Obama praises basketball Hall of Famer Bill Walton after his death from cancer at 71

By Jen Krausz on
 May 28, 2024

Former President Barack Obama honored basketball Hall of Fame player and broadcaster Bill Walton in a post on X after he died Monday of cancer at age 71.

“Bill Walton was one of the greatest basketball players of all time — a champion at every level and the embodiment of unselfish team play,” Obama wrote.

He added, "He was also a wonderful spirit full of curiosity, humor and kindness. We are poorer for his passing, and Michelle and I send our deepest condolences to his family."

A distinguished career

Under Coach John Wooden, Walton led the UCLA Bruins to back-to-back championships two years in a row.

He went on to win two more championships in the NBA, with the Portland Trailblazers in 1977 and with the Boston Celtics in 1986. He was also named league MVP in 1977 and 1978.

Injuries sidelined Walton more and more, and finally he retired and became a broadcaster for UCLA.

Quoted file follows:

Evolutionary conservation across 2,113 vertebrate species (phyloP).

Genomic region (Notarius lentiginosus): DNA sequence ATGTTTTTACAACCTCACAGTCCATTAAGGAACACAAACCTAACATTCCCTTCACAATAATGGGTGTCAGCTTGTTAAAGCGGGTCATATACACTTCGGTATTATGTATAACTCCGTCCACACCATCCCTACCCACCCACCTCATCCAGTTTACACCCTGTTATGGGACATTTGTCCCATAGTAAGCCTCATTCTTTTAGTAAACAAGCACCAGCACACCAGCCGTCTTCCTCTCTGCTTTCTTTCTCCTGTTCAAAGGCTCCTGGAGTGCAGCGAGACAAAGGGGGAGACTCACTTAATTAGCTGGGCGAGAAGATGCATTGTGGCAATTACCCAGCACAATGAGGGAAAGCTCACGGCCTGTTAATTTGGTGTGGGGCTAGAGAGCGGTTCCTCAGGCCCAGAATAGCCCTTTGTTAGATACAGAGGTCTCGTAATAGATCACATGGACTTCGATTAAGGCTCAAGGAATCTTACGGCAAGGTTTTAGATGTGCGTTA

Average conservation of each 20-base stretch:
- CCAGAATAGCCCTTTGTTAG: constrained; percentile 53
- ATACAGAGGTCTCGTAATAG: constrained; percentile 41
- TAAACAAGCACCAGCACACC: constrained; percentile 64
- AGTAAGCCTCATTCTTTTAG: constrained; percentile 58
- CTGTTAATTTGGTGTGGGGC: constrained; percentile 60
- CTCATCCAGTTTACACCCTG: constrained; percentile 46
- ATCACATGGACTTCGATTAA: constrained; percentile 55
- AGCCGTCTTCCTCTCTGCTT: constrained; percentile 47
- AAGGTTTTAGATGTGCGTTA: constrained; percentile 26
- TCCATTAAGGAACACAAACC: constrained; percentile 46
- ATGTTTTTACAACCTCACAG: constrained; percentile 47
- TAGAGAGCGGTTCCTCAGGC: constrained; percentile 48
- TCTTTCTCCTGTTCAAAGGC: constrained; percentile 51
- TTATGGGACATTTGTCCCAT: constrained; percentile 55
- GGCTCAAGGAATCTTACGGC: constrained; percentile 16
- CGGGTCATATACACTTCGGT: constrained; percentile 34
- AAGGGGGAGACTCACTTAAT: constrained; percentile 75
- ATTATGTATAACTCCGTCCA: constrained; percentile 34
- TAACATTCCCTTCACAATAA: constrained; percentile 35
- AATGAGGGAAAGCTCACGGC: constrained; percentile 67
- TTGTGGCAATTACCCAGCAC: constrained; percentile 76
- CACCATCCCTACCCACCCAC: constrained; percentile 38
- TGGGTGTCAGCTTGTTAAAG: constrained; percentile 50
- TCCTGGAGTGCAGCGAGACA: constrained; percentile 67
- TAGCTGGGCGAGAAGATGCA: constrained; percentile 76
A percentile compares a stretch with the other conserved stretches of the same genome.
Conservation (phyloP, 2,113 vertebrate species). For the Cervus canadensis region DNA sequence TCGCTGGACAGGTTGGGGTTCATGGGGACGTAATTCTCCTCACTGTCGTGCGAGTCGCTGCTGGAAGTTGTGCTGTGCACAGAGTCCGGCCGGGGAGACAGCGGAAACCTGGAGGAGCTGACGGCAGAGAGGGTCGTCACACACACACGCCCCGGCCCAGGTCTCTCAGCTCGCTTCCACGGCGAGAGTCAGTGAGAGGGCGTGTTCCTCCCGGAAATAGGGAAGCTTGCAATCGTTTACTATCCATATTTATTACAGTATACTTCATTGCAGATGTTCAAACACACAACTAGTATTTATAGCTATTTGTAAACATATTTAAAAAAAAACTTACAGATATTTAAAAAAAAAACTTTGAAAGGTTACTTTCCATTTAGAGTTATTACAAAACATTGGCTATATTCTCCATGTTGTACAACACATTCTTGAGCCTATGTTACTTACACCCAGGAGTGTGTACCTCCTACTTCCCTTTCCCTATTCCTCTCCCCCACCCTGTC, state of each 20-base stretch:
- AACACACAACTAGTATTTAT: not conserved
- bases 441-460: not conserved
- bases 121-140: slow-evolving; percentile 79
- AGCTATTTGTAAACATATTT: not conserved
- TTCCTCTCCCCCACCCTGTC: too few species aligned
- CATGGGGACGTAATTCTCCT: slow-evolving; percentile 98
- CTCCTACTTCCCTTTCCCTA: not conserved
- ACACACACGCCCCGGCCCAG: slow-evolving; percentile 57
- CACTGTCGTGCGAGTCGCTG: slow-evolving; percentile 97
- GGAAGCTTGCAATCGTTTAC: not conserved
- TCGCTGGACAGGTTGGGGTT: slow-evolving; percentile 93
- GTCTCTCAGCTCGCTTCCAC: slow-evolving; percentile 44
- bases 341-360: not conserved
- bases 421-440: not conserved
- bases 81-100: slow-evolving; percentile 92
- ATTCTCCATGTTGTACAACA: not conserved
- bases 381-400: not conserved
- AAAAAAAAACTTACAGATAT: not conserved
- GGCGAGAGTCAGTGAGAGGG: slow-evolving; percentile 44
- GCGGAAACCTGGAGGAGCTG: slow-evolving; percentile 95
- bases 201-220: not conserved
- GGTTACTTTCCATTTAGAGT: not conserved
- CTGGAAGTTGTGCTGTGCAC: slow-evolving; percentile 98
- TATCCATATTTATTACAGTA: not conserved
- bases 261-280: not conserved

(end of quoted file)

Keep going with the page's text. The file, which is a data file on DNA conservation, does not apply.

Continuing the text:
He excelled in the role, earning an Emmy Award and getting named one of the top 50 sports broadcasters of all time by the American Sportscasters Association.


“It’s very hard to put into words what he has meant to UCLA’s program, as well as his tremendous impact on college basketball,” UCLA coach Mick Cronin said Monday. “Beyond his remarkable accomplishments as a player, it’s his relentless energy, enthusiasm for the game and unwavering candor that have been the hallmarks of his larger than life personality."

“As a passionate UCLA alumnus and broadcaster, he loved being around our players, hearing their stories and sharing his wisdom and advice," Cronin went on. "For me as a coach, he was honest, kind and always had his heart in the right place. I will miss him very much. It’s hard to imagine a season in Pauley Pavilion without him.”

NBA Commissioner Adam Silver said he was “truly one of a kind.”

“I am sad today hearing that my comrade and one of the sports world’s most beloved champions and characters has passed,” Julius “Dr. J” Erving, a fellow Hall of Famer, wrote on social media. “Bill Walton enjoyed life in every way. To compete against him and to work with him was a blessing in my life.”

The Associated Press called him “one of the game’s most beloved figures.”



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